Add support for async/await in the lambda expression.

Feature or enhancement

Need support for async/await in the lambda expression.


I found meaningful use cases for async lambda in reactive programming. Here is the example code that should be:

async def read_one_by_id(request: ReadOneByIdRequest) -> Content[Account]:
    return rx.just(request).pipe( lambda request: await account_repository.read_one_by_id(, entity: Content(data=entity, message="Account read one by id succeed.")),
        ops.catch(lambda exception, source: rx.just(
            Content(entity=None, message=f"Account read one by id failed: {exception}")))

Previous discussion

1 Like

I’m not against the idea, but I also don’t see any justification for it in your example. As far as I can tell, your entire example is synchronous, except for a sprinkling of async and await keywords in a lambda definition. It’s not clear to me how that asynchronous lambda is meant to be actually run there, though.

My personal preference for the color of the bikeshed would be async lambda <args>: <awaitable expr>. Just like how lambda <args>: <expr> logically expands to def <lambda>(<args>): return <expr> with an implicit return, async lambda would expand to async def <lambda>(<args>): return await <awaitable expr> with implicit return await. Edit: On second thought, the await probably should not be implicit; that would prevent things like async lambda i: await func1(i) or await func2(i). I definitely think it ought to be async lambda rather than lambda async, though.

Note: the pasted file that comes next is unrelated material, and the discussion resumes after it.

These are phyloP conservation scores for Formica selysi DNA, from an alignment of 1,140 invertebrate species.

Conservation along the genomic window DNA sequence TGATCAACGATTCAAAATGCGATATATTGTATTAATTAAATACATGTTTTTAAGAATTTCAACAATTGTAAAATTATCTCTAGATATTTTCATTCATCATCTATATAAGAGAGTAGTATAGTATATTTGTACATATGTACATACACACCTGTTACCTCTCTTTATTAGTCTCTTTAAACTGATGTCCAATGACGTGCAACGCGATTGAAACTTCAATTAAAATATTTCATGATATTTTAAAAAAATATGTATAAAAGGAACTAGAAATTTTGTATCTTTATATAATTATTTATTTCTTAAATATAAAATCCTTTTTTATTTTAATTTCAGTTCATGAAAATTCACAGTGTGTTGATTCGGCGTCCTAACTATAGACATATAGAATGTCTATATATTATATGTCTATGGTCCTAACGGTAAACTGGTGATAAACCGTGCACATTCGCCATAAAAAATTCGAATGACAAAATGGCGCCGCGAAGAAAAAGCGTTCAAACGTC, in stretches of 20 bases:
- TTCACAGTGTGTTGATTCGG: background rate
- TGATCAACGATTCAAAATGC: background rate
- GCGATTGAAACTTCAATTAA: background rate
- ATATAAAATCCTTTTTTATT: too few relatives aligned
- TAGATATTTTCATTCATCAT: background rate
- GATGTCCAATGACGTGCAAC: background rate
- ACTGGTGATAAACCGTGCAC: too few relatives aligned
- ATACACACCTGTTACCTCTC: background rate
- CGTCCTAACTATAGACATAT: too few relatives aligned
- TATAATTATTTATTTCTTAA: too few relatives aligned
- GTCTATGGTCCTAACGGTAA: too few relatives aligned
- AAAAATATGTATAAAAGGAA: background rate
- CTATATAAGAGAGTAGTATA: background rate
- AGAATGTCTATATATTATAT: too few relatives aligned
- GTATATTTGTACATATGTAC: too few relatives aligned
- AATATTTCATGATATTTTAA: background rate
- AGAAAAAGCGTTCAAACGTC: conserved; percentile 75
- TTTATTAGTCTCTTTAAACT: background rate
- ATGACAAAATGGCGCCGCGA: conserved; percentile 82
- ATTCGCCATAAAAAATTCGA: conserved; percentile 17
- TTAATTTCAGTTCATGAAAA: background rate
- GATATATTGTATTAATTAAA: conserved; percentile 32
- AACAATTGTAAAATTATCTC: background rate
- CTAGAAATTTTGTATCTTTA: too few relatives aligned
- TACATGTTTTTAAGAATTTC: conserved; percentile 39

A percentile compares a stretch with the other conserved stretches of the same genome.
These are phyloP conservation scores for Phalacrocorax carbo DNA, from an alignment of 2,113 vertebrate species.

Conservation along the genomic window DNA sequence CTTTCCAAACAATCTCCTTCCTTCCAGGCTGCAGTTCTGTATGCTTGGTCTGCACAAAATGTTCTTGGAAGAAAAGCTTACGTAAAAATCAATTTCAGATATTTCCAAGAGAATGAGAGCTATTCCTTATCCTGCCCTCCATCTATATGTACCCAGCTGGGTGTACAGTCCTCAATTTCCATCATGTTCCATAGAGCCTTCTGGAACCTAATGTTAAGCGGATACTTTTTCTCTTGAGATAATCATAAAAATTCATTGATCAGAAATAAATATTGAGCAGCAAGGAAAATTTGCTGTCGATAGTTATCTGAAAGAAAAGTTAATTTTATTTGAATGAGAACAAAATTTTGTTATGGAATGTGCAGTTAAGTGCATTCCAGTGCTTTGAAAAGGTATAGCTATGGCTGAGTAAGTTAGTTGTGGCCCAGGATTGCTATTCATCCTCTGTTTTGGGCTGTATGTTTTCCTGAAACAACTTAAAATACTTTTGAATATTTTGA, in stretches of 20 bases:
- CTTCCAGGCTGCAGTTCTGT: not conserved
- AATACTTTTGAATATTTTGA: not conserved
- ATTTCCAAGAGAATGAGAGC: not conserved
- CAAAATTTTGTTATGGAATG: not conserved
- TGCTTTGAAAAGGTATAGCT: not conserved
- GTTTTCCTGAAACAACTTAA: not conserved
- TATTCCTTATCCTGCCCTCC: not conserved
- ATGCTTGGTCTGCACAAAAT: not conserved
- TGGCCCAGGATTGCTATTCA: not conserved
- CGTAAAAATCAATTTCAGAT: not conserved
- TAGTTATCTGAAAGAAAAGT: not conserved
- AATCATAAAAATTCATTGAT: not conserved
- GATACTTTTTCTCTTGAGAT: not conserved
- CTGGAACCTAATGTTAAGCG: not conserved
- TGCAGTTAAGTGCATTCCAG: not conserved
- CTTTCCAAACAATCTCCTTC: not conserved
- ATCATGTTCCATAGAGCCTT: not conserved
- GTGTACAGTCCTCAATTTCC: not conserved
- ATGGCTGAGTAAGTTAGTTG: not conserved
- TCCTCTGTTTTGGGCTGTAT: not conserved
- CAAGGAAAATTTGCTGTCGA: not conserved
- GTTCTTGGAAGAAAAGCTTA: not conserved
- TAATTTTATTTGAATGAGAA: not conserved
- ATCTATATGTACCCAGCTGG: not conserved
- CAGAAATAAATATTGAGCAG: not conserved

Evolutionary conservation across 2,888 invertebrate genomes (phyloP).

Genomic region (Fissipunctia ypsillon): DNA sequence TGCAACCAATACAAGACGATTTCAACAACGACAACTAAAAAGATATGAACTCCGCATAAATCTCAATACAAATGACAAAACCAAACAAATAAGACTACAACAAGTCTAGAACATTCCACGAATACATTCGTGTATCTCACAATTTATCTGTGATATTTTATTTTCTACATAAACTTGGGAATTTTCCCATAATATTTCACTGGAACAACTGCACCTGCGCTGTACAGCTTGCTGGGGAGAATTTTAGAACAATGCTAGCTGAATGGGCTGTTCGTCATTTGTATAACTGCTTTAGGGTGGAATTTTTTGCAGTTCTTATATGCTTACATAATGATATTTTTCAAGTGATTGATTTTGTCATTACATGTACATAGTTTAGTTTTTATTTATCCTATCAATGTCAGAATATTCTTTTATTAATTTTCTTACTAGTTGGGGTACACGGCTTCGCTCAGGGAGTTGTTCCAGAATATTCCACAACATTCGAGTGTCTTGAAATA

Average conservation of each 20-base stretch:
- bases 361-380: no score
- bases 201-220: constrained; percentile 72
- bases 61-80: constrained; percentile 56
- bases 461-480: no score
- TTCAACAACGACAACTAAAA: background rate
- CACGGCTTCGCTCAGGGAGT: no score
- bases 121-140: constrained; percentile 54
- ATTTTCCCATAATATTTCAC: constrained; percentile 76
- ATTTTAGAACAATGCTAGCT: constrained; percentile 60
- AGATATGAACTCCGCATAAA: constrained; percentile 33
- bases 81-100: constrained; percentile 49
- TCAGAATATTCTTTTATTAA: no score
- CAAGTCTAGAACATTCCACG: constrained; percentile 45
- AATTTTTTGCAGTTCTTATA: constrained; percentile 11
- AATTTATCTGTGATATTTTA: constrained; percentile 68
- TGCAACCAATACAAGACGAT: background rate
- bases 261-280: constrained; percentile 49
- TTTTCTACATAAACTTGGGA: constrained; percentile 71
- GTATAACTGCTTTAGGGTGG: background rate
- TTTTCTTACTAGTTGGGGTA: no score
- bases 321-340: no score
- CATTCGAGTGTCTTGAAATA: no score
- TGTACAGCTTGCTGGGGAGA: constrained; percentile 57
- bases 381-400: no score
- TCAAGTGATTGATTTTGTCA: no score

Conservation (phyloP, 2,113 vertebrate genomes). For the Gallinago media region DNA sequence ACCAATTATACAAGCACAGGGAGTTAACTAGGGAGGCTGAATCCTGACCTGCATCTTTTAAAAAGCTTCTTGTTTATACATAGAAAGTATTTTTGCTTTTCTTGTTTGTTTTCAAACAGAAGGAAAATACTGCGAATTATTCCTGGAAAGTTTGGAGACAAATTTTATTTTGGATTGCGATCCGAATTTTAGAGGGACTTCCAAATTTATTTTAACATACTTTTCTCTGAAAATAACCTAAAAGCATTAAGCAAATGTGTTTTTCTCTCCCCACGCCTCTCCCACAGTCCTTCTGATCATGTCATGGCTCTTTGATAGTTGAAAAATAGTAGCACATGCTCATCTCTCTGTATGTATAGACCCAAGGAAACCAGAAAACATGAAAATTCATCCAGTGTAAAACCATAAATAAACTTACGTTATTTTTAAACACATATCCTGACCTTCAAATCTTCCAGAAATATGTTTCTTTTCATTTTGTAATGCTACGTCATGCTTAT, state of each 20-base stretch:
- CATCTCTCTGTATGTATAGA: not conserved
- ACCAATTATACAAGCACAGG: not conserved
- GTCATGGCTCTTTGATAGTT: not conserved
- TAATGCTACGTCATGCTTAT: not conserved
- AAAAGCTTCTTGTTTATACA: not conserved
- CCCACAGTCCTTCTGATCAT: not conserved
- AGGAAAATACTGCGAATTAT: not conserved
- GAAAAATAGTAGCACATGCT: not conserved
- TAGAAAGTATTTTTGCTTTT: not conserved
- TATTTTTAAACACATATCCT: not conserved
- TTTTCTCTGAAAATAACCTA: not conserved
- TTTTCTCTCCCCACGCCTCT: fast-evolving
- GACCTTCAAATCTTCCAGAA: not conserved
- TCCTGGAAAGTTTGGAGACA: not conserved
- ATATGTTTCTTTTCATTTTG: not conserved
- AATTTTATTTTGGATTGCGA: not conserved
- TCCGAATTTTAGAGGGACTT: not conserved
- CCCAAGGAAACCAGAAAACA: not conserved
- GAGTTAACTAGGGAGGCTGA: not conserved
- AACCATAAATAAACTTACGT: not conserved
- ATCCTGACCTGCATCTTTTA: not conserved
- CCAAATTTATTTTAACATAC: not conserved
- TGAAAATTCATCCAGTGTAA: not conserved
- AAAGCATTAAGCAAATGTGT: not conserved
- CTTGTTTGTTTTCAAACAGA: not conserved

In a lot of cases, you can (or at least, should be able to if your runner is not too restrictive :slight_smile: ) just use a regular lambda that returns an awaitable to get most of the benefit that an async lambda would provide. A restrictive runner that checks inspect.iscoroutinefunction(func) is about the only case where I see real utility in an async lambda, and I would argue that’s more of a problem with the runner than a syntax deficiency.


Concur with Zachary.

I’ve thought about this idea before. And I came to the conclusion that in the simplest cases you can use a simple synchronous lambda returning an awaitable, and in more complex cases it is better to use a named internal function. Each async and await increase the length of the line, therefore the use of async lambda will not help with readability too much.


I like this idea. I personally think that instead of async lambda: await something
it should be alambda: await something
however, you can also make a wrapper function to do the same thing:

def alambda(x, *args, **kwds):
    async def wrapped():
        return x(*args, **kwds)